Or, (6) Of Turkey in Europe.
Or, (c) Of the Dominion of Canada.

SECTION II. 1. Give definitions of the terms promontory, meridian, watershed, zone. Give examples of each from the continents of Africa or Asia, and state the illustrations by model or diagram that would be required for a first lesson on each to young children.

2. How could a globe be used to explain the varying length of day and night according to the seasons of the year, the different times of day at places in the samo latitude, and the method employed in geography for determining the position of a place on the

map ? What decimal part of an inch would represent the height of a mountain 8,000 feet high on a globe 16 inches in diameter ?

Section III. 1. Detail the great natural advantages for competition with other countries which Great Britain

possesses in her mineral fields. Account for the rapid growth of Bradford, Glasgow, and Birmingbam, and describe their chief articles of manufacture.

2. What local circumstances determined the selection of the position of the Roman Walls, of the battle-field of Bannockburn, and of the ports of Chatham, Belfast, Bristol, and Aberdeen ?

SECTION IV. A traveller passes from Naples to Palermo, thence to Malta, to Alexandria, and to Athens.

Or, From Bombay to Galle, thence to Singapore, Hongkong, and Yokohama.

Or, From Halifax (N.S.) to Boston (U.S.), Washington, New Orleans, Havanna, and Mexico.

Name the countries through, or near, which he passes, and the objects of interest to travellers at each place.

(Only one route is to be talcen.) Section V. Give a full account of the physical features of Ceylon, of the productions of Jamaica, of the climate of Queensland, and of the boundaries of Cape Colony.

HISTORY. Section I. Arrange in chronological order and give the dates of as many as you can of the following :--the accession of the houses of Tudor and Hanover, the Constitutions of Clarendon, the signing of Magna Charta, the battles of Flodden, Waterloo, Bannockburn, and Trafalgar, the cession of Jamaica, the Independence of the United States, the discovery of America, the death of the Maid of Norway, the Spanish Armada, and the invention of printing.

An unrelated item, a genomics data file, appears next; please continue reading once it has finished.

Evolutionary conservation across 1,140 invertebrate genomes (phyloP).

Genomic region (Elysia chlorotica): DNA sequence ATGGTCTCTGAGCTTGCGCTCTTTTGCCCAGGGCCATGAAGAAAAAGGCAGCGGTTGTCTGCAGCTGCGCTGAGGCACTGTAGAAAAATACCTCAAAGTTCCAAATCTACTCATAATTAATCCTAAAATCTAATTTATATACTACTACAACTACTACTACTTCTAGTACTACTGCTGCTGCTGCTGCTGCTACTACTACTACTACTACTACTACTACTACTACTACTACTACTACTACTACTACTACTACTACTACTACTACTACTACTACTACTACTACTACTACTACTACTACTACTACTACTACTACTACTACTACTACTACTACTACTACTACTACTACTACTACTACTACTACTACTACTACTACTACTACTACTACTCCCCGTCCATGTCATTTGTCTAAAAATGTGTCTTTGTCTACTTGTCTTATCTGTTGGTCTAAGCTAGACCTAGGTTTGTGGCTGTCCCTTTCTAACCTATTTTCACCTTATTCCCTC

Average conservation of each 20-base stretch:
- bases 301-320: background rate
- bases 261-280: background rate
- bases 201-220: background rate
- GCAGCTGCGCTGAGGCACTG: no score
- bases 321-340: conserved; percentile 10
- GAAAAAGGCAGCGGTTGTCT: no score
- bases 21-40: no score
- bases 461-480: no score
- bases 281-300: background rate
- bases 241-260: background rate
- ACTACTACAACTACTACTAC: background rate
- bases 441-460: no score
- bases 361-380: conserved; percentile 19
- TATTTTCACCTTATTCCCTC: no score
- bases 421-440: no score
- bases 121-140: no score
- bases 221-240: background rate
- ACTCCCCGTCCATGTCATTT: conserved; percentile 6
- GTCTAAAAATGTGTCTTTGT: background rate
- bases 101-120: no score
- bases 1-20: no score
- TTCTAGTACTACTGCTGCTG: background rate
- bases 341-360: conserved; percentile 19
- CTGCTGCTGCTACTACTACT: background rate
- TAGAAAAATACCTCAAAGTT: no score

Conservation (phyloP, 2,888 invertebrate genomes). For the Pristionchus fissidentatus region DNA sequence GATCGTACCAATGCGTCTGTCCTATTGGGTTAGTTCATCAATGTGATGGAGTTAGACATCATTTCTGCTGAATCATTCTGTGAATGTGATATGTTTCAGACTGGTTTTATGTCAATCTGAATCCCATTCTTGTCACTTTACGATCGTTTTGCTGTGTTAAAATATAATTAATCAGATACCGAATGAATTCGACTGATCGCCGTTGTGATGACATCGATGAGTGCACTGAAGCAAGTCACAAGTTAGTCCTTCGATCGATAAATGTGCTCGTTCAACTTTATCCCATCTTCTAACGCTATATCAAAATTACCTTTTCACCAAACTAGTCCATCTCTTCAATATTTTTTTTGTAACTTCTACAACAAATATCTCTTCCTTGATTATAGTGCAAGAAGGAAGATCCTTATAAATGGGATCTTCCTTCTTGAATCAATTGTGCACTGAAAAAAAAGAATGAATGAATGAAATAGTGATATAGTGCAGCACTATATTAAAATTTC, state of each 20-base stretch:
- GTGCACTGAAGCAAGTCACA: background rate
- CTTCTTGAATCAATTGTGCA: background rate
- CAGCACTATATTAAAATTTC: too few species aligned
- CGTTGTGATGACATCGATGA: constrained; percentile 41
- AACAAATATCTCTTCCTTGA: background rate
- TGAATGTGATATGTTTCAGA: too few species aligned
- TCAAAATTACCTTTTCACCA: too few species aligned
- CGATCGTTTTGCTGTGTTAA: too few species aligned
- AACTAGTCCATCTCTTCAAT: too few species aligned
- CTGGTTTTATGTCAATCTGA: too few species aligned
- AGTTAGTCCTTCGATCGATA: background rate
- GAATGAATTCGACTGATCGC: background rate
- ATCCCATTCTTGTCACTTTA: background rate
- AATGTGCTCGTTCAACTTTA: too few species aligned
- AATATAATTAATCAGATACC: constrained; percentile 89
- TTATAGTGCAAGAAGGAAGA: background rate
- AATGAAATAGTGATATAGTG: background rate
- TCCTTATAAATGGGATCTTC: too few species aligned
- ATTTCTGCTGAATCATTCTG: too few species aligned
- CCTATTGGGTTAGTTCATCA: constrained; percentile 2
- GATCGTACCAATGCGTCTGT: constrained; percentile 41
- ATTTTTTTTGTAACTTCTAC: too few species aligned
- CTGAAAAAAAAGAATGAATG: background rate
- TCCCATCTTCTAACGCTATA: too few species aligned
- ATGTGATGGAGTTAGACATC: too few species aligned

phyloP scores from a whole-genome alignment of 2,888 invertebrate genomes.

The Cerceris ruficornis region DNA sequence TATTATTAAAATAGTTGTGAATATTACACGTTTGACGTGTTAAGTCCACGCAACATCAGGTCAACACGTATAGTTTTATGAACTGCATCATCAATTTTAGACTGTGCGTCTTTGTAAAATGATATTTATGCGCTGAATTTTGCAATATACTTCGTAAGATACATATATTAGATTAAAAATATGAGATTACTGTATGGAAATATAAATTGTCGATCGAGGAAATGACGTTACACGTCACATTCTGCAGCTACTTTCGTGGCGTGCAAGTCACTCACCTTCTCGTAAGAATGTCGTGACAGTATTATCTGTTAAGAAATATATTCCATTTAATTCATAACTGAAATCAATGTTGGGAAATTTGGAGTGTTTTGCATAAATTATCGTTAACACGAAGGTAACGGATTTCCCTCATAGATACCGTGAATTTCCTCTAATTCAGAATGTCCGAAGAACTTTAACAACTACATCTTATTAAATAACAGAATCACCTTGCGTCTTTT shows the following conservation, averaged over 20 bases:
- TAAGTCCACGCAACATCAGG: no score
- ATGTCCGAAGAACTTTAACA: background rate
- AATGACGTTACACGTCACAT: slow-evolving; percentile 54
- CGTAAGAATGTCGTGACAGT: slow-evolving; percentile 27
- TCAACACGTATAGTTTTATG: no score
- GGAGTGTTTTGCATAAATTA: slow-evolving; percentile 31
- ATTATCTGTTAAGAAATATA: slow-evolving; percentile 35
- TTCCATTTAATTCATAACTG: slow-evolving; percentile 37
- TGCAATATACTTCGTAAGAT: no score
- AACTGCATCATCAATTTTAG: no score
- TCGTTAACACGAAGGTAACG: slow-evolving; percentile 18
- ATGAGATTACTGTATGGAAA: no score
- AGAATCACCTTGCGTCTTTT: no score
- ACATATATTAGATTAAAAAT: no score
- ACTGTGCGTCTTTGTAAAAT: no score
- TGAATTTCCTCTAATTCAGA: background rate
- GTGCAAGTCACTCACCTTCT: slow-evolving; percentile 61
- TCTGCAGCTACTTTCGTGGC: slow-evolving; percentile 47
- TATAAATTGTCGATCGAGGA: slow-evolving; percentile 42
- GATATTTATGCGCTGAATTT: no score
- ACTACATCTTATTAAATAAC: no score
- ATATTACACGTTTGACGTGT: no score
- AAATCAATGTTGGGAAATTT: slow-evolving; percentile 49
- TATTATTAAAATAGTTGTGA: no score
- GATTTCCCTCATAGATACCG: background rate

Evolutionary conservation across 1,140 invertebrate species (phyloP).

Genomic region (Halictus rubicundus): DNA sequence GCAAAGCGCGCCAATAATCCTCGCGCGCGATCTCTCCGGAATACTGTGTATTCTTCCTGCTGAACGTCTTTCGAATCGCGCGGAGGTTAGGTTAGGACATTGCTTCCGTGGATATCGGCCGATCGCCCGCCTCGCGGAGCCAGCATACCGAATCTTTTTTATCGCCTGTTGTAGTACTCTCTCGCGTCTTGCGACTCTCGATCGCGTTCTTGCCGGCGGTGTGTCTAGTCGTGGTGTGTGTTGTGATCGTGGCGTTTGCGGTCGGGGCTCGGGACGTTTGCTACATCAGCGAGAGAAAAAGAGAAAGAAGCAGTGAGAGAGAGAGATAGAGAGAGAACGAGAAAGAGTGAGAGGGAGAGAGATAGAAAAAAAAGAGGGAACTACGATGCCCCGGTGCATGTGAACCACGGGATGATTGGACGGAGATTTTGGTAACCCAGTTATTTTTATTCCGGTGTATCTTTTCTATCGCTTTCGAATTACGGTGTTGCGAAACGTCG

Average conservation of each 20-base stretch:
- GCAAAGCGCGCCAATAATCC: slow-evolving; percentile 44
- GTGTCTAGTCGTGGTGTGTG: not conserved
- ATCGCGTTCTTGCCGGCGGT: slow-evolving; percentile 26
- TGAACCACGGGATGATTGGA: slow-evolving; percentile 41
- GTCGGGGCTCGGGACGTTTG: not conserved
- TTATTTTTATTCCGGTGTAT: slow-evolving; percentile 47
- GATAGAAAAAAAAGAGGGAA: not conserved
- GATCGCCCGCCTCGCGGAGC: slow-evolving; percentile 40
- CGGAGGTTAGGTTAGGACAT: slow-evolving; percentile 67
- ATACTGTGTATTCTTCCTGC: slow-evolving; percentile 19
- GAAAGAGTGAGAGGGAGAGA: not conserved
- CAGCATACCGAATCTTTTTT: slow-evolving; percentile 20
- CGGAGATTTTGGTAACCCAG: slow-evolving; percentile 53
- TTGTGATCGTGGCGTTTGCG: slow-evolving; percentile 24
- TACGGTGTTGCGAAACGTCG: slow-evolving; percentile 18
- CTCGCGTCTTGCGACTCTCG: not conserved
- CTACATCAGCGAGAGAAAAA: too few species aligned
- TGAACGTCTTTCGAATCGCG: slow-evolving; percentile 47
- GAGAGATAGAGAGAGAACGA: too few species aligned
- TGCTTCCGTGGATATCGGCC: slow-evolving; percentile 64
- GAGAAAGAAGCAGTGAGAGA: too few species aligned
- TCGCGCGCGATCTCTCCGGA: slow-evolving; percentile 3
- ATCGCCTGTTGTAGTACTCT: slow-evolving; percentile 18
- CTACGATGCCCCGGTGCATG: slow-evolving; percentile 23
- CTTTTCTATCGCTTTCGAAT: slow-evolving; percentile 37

SECTION II. 1. The History of England, from the Norman Conquest, has been sometimes divided into periods of Feudal, Personal, and Constitutional Monarchy. Explain briefly these terms, with the dates of the commencement of each period, and give some account of the state of the peasantry during the first period.

2. What were the circumstances that led to the signing of Magna Charta P Show that the persons and property of all classes were protected by this Charter. What additional Charter was granted in the following reign P What were its provisions ?

3. What were the relations between Scotland and England in the reign of Edward III. P

SECTION III. 1. Write a life of Cardinal Wolsey, detailing especially his administration of the government, and the causes which led to his fall.

2. What were the chief subjects of quarrel between Charles I. and his Parliament? Before what court, and on what charges, was he tried ?

3. What were the effects upon Scotland of the Union of the two Crowns under James I.? What was the immediate cause of the signing of the National Covenant?

SECTION IV. 1. Trace the descent of George I. and of the Old Pretender from James I. Show which had the better claim to the throne by birth. Who was the last male heir of the Stuarts ?

2. Name the chief events of importance in the War of American Independence, and give a brief account of George Washington.

3. What was the immediate cause of the Peninsular Warp Give some account of Wellington's campaigns in Spain.

GRAMMAR. Two HOURS AND A Half allowed for this paper. No abbreviation of less than three letters to be used in parsing or

analysis. SECTION I. Parse fully the words in italics in the following passages :-[Syntax should not be neglected in the parsing ]

Yet mourn not, Land of Fame,
Though ne'er the Leopards on thy shield
Retreated from so sad a field,
Since Norman William came.
Oft may thine annals justly boast
Of battles stern by Scotland lost;
Grudge not her victory.
When for her freeborn right she strove,
Rights dear to all who freedom love,

To none so dear as thee.
One evening, as the Emperor was returning to tho